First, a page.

The Australian National Aged Care Classification (AN-ACC) care funding model will replace the Aged Care Funding Instrument (ACFI) from 1 October 2022. This article explains the new care minute standards which are being introduced for residential aged care facilities as part of the AN-ACC funding model.
The Government is introducing mandatory care minute standards for residential aged care in response to the 2021 final report of the Royal Commission into Aged Care Quality and Safety (Royal Commission), which identified staffing levels as vital to the quality of the care residents receive.
The AN-ACC model will provide more equitable care funding to providers that better matches resident funding with the costs of delivering care enabling a more efficient, transparent and sustainable system. This will enable residential aged care providers to increase staffing levels to meet the new care minute requirements (targets).
What are the care minute requirements?
‘The most important policy measure for ensuring appropriate staffing levels is to adopt a regulatory requirement that establishes a minimum staffing level.’ The Royal Commission into Aged Care Quality and Safety Final Report, 2021 Ensuring every aged care service has a registered nurse on site 24 hours a day, 7 days a week by July 2023, and improving care by having more carers with more time to care are key components of the Government’s plan to improve aged care.
Consistent with the Royal Commission recommendations, from 1 October 2023, the initial care minute requirements will be set at a sector wide average of 200 minutes per day, including a minimum of 40 minutes of registered time. This will be based on care provided by registered nurses, enrolled nurses and personal care workers. Funding will be provided from 1 October 2022 (the commencement of AN-ACC) in recognition that it may take some time for providers to attract and retain staff.
The Government’s policy is that, from October 2024, the care minute requirements will increase to a sector wide average of 215 minutes per day, including a minimum of 44 minutes of registered nurse time.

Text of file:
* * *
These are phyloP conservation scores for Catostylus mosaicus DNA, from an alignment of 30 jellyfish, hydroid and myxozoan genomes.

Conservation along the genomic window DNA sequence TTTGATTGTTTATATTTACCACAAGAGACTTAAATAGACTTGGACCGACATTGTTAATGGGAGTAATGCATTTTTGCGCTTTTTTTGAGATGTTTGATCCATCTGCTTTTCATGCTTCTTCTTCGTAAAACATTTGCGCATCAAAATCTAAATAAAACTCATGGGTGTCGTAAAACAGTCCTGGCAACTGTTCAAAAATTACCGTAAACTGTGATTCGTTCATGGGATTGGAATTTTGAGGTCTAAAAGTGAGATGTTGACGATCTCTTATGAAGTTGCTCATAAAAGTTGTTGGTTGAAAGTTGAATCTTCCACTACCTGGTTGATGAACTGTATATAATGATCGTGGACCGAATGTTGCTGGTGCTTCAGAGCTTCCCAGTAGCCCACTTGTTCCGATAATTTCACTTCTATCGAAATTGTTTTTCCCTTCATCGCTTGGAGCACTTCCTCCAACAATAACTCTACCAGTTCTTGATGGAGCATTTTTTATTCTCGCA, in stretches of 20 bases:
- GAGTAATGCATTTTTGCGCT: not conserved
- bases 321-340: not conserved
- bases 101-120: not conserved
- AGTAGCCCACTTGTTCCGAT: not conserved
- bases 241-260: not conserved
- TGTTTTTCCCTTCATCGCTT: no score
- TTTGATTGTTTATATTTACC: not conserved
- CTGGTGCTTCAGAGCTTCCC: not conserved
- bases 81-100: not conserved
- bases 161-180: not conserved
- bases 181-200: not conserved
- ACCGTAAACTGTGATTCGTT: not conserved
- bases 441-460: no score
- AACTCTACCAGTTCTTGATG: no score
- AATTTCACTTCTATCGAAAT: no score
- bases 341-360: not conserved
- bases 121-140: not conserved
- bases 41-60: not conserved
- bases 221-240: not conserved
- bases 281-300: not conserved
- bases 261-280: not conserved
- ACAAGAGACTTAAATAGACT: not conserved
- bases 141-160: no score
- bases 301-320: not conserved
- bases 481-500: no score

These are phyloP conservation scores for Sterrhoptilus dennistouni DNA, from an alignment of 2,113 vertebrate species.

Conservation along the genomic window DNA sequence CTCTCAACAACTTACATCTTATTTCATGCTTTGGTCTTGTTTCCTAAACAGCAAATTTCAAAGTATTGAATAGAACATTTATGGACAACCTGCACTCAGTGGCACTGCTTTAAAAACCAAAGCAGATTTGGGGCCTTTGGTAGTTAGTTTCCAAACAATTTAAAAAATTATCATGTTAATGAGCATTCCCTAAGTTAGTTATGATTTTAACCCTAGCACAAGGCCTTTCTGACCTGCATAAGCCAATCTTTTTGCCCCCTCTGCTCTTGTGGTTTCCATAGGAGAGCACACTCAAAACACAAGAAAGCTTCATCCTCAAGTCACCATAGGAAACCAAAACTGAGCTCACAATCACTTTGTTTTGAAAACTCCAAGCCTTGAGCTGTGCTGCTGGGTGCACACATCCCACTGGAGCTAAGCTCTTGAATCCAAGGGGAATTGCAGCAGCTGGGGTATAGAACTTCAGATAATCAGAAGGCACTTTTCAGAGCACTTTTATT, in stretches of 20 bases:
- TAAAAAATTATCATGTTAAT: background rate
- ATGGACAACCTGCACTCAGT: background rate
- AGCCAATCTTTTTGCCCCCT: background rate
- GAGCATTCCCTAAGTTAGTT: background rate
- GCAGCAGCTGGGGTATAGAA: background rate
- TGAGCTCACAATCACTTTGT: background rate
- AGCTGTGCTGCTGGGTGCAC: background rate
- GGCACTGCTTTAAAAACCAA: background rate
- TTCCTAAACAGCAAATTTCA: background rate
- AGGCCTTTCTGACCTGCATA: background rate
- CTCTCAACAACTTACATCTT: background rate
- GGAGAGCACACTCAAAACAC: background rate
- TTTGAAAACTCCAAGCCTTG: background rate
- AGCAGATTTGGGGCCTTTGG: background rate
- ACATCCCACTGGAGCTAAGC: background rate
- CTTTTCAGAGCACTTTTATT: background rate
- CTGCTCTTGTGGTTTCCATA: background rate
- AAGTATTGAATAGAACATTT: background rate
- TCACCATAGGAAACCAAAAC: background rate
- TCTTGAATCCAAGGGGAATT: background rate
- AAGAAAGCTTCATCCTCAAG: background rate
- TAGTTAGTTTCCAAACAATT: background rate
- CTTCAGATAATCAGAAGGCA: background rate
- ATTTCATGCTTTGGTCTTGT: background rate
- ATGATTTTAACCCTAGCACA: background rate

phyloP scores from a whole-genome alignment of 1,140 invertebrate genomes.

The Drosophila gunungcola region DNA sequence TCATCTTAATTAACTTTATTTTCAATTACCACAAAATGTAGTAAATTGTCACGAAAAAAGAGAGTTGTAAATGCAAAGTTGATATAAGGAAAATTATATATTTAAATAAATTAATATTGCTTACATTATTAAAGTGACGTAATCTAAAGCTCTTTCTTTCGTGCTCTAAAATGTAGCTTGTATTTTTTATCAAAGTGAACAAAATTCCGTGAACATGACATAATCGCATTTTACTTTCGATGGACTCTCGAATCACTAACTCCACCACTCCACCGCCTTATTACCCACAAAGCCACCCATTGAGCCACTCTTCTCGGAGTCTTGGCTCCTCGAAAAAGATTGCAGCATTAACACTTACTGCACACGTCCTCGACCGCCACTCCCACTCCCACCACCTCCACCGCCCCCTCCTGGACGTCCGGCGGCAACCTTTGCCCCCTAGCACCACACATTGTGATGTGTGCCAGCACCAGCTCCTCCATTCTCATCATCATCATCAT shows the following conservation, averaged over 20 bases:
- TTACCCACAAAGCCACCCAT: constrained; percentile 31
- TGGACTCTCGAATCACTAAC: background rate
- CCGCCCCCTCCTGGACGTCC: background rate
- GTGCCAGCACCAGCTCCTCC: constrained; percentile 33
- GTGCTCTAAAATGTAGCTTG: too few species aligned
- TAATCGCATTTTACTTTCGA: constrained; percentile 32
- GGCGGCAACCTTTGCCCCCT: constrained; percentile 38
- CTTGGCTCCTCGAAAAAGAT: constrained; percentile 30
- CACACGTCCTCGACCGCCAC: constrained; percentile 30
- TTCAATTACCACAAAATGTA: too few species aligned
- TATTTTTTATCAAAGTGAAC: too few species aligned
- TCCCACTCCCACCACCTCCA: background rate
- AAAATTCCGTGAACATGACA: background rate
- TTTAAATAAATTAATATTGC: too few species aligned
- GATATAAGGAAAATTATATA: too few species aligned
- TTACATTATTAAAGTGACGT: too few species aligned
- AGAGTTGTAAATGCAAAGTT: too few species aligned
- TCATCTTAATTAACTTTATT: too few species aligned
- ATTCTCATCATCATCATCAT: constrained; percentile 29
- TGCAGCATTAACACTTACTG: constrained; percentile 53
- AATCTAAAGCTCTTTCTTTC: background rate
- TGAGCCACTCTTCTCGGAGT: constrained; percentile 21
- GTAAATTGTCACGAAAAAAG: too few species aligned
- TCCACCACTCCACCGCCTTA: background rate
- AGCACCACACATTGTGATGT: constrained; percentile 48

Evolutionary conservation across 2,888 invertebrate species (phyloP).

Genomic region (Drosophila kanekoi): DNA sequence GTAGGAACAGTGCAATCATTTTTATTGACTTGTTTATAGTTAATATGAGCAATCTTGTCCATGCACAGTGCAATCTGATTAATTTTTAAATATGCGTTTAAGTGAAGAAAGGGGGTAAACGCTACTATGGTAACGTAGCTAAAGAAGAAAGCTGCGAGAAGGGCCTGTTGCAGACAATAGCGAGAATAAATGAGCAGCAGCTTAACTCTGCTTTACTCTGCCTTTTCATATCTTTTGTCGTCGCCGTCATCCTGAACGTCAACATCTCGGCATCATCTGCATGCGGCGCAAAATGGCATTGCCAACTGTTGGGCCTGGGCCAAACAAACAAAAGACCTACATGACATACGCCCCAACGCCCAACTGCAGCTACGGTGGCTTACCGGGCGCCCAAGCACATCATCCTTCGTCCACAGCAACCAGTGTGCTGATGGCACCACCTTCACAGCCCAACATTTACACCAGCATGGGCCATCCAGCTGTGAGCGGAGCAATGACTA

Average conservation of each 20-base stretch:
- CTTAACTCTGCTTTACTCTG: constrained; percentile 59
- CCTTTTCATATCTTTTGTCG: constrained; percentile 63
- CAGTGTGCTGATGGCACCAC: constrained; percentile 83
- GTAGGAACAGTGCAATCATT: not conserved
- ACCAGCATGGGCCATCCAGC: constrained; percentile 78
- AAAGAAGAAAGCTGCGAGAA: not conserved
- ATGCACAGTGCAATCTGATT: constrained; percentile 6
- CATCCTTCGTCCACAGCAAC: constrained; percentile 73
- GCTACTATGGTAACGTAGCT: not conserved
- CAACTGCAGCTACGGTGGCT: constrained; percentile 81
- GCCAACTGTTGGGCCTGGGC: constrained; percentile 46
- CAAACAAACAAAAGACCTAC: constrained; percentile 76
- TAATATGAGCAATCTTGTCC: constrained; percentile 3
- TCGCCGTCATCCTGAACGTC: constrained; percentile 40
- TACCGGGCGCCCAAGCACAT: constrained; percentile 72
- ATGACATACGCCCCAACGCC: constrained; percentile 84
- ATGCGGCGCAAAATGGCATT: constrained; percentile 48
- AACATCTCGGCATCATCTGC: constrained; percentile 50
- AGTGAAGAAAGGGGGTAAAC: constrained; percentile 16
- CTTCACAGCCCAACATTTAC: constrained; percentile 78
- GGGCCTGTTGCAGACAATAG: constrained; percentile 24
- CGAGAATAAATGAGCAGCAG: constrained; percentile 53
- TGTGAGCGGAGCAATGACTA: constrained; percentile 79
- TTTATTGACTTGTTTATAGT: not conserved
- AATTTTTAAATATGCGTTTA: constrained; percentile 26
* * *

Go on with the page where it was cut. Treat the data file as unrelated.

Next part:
What are casemix-adjusted care minutes?
Under the AN-ACC care funding model, each aged care resident will be assigned one of 13 AN-ACC classifications, based on an independent assessment to determine the variable funding component the provider will receive to meet the resident’s care needs. See What is AN-ACC and how will it work for more information about AN-ACC classifications.
Each AN-ACC class will have a specific care minute target that reflects the different care needs of residents in that class. This ensures the alignment of care minute targets with funding.
The targets for care minutes (initially 200 minute and 40 minute of registered nurse time) are an ‘average’ target across the sector. In practice, each residential aged care facility will have its own care minute target reflecting the AN-ACC casemix of residents in that facility.
For example, a facility with mainly higher needs residents will have a higher average care minute target than a facility with mainly lower needs residents.
How do I access my care minute targets?
Providers can expect to be able to access their quarterly care minute targets from August 2022, for each facility they operate from the My Aged Care Service Provider Portal
In the meantime, providers can access their residents’ AN-ACC classifications in the My Aged Care Service Provider Portal once their assessments have been completed and use this information to estimate the average care minute target for their facility. The average care minute target for each facility will be casemix-adjusted each quarter based on the total number of days each resident was in care and the specific care minute targets for each AN-ACC classification over the preceding three months.
See How do I calculate my care minutes targets for more information on the care minutes requirements for each AN-ACC class and guidance on how to estimate care minutes targets.
How will care minute performance be measured?
Since October 2021, providers have reported care staffing minutes per facility in their annual Aged Care Financial Report (ACFR). From 1 October 2022, reporting on care staffing minutes will move to quarterly reporting and will be included as part of the new Quarterly Financial Report (QFR). Data from QFRs will be used to determine each facility’s performance against their care minutes requirements.
The Aged Care Quality and Safety Commission will receive strengthened regulatory powers to enforce the care minutes standards and reporting requirements, as well as other new quality measures.
What care staff time is included in care minute calculations?